Thursday, September 15, 2011

Cody, Wyoming and the Old Wild West

Everywhere you turn in Cody are reminders of the Old West, reproduced or real. Make believe gun fighters dueling it out nightly, and two pervasive Buffalo Bill look-alikes, an old one and a younger one, plus a much thinner version of his wife, Louisa.

Old saddle tree
Of the real remnants, my favorites were  Old Trail Town and Museum of the Old West, Old West Miniature Village & Museum and the Dug Up Gun Museum.

Old Trail Town.
I'd seen it from the road and it looked like a tourist trap but Old Trail Town, the original site of Buffalo Bill's Cody City, turned out to be well worth the effort.

Hole in the Wall Gang's cabin.
 Tip: Not that it is much of an effort.  The ground is mostly level if uneven and the only steps are on and off the boardwalk fronting the buildings.

And what buildings - 24 cabins of trappers and outlaws, a saloon, store, school, carpenter shop, livery barn, mayor's home, all equipped with the appropriate used, abused, rusting fittings. Dating from 1880 to 1901, their weathered boards, timbers and fogged glass panes silently testifying to a hard scrabble existence survived only by the hardy and often devious.

Names pop up from old dime novels and famous films - Butch Cassidy, Sundance Kid, the Crow Indian Curley, buffalo hunter Jim White, Kid Curry, cattleman William Carter.

Buckboards galore.
Buckboards, wagons, wheels and other necessities of life in the old west fill the spaces in between. "Out back" you'll find the graves of Jeremiah "Liver Eating" 
Johnson, the trapper made famous by
Robert Redford; buffalo hunter Jim White; scout James Stilwell; trapper Phillip Vetter, who met his demise at the claws of a grizzly bear; W. A. Gallagher and Blind Bill, cowboys murdered in 1894; and the murdered Belle "Lady in Blue" Drewry.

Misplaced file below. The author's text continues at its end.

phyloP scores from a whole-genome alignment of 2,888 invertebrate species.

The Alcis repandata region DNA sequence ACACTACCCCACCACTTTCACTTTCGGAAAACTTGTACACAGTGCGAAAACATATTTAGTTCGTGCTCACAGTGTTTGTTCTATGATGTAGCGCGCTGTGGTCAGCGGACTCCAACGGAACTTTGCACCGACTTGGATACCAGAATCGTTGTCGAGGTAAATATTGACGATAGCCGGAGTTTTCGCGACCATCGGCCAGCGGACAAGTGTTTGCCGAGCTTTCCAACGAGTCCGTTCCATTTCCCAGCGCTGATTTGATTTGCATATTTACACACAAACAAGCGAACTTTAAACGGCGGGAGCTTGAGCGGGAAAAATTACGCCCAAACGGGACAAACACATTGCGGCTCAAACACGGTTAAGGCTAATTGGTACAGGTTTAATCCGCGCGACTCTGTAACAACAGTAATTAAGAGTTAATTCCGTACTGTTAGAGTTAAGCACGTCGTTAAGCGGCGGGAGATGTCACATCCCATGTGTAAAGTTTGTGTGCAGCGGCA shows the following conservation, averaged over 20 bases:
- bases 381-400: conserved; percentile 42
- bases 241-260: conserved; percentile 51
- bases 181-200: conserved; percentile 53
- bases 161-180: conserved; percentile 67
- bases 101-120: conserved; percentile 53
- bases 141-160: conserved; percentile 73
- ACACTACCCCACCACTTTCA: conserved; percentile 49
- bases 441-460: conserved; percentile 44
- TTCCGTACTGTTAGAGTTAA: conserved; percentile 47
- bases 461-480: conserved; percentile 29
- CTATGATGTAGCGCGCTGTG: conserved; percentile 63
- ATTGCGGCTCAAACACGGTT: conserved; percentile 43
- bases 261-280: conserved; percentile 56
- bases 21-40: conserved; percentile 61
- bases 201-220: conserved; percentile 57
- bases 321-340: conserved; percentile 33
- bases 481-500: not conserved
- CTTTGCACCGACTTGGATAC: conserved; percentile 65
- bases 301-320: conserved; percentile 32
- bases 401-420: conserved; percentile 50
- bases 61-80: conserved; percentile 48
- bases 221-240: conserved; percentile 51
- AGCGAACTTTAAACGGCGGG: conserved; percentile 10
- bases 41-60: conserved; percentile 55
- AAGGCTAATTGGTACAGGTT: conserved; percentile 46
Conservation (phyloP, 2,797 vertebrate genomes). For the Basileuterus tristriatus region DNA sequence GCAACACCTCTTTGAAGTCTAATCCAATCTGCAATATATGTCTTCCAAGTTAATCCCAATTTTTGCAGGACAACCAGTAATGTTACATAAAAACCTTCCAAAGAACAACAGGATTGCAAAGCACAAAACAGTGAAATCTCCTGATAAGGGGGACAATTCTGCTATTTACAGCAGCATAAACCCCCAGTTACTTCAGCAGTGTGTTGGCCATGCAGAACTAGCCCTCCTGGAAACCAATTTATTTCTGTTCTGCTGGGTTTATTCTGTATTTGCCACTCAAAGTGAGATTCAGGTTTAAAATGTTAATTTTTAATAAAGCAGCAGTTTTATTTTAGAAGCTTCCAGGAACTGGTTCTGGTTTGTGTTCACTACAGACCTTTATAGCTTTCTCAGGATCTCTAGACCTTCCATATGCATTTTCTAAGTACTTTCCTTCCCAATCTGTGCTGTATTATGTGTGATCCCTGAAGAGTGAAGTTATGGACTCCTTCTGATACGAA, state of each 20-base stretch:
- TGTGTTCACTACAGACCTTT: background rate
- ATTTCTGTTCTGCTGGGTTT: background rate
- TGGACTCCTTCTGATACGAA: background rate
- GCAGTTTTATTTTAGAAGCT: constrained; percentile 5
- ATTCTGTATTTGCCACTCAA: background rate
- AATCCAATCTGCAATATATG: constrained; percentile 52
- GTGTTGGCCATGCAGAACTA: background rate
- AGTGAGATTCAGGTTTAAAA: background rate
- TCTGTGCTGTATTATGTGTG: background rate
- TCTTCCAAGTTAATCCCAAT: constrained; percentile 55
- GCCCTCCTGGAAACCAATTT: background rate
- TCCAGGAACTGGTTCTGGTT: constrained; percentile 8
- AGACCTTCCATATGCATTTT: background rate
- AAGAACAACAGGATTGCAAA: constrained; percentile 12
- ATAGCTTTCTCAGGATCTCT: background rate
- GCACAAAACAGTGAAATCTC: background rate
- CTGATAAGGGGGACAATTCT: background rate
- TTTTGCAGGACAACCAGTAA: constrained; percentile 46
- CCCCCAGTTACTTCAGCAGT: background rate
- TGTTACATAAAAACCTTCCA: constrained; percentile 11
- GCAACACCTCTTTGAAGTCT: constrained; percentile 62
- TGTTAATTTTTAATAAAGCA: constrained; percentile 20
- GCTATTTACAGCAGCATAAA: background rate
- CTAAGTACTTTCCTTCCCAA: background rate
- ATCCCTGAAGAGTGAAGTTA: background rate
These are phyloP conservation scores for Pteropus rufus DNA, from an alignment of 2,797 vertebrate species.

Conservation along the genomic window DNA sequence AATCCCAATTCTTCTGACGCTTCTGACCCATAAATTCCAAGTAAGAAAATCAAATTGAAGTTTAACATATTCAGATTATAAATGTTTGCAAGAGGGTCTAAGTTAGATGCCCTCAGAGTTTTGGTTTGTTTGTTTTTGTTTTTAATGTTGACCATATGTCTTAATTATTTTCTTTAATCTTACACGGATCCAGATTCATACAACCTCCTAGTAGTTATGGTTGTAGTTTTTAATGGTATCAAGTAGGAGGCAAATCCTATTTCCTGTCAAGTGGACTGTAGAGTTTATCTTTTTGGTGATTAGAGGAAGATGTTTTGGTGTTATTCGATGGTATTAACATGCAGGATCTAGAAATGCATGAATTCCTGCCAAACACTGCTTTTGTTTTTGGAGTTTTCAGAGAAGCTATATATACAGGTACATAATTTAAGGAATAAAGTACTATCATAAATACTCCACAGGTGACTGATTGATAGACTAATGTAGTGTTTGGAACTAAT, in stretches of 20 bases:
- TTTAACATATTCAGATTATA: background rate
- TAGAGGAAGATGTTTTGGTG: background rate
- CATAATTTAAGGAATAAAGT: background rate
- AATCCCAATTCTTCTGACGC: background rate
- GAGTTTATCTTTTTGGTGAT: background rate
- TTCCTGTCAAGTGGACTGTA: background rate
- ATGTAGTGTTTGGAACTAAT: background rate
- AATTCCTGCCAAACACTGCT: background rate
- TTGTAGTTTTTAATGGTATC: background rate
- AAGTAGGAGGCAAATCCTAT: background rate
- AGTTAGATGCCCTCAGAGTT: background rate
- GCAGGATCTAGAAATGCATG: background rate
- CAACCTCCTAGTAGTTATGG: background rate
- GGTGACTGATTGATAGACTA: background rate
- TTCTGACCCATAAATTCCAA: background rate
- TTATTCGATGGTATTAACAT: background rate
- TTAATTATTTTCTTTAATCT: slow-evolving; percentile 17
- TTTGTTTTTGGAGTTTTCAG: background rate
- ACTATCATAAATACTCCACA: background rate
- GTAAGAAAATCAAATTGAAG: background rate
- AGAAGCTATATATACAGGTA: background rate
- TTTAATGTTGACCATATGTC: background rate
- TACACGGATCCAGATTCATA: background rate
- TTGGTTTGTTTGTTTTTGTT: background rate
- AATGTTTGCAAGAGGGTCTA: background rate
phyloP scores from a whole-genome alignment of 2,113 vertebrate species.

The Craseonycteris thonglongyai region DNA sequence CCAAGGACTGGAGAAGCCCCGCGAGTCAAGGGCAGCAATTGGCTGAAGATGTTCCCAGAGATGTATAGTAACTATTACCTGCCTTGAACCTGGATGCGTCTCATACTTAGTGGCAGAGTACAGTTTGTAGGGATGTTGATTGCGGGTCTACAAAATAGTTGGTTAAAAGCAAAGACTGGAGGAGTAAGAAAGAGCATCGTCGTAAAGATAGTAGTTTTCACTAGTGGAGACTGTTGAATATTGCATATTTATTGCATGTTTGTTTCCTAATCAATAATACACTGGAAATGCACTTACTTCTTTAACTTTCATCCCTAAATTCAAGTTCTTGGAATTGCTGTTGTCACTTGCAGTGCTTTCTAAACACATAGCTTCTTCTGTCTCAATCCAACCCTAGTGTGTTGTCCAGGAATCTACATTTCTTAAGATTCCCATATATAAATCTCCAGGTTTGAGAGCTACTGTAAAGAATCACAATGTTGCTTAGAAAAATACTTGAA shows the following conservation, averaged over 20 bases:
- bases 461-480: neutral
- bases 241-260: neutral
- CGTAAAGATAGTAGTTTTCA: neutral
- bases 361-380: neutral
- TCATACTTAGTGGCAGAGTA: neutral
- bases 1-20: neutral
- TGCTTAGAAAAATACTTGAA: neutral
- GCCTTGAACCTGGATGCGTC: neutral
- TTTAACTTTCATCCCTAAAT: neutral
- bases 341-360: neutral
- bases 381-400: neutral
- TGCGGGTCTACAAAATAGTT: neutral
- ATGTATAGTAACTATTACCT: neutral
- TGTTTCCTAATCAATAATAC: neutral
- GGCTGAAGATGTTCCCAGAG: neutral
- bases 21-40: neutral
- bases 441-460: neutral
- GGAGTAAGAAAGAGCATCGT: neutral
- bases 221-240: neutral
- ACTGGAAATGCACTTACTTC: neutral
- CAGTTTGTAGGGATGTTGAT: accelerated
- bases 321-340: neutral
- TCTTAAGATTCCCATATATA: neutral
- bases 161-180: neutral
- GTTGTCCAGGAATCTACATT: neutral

Old West Miniature Village & Museum


                                                                             Plains Indian bull boat.

In a labor of love, Jerry "Eagle Speaker" Fick created an enormous - possibly the largest in the U. S. - miniature diorama of the battles for Montana and Wyoming, 66 meticulously researched scenes in all each with an audio for a self-guided trip through history.

Jerry "Eagle Speaker" Fick

More interesting to me were the exhibits surrounding the diorama. Fick, a Native American, found his first arrowhead at the age of 12 and has been collecting ever since. From family artifacts to healers' bags from the Grand Medicine Society of the Great Lakes Indians, weapons, period clothing, tools and weapons from all across the country add up to a museum-quality assemblage.

It took three large and one medium-sized beaver skins to buy this blanket (you can tell by the black marks on the upper right).

You'll see the tripod used by the surveyor who laid out the canals Buffalo Bill had dug to bring water year-round to his city, pictures of Jessie James from his niece, a bull boat made from the hide of a bull buffalo and willow in which the Plains Indians navigated rivers.

Known to locals as Tecumseh's, if Fick is around forget the rest of your schedule and spend as much time absorbing his wealth of knowledge as he's willing to give. You won't be sorry.

Hans Kurth
Dug Up Gun Museum
   The name got me. Planned only to stop in, glance around and leave, but 90 minutes later I was still in this upstairs room on a downtown Cody side street fascinated by  founder Hans Kurth's histories of the guns, bullets, sabers, clothes and photos in this array of the literally "found".

Warning: There are 23 steps from street to museum.

It is all fodder for the imagination from the broken Springfield carbine found at the Wounded Knee battle site to a flintlock pistol from the infamous Civil War battle at Cold Harbor. Kurth's enthusiasm and encyclopedic knowledge is addictive.

A good introduction to it all, old and contemporary, is an hour on the pet-friendly Cody Trolley Tours trolley. As they say, "Give us an hour, we'll give you 100 years."

Actually it's more than 100 years.


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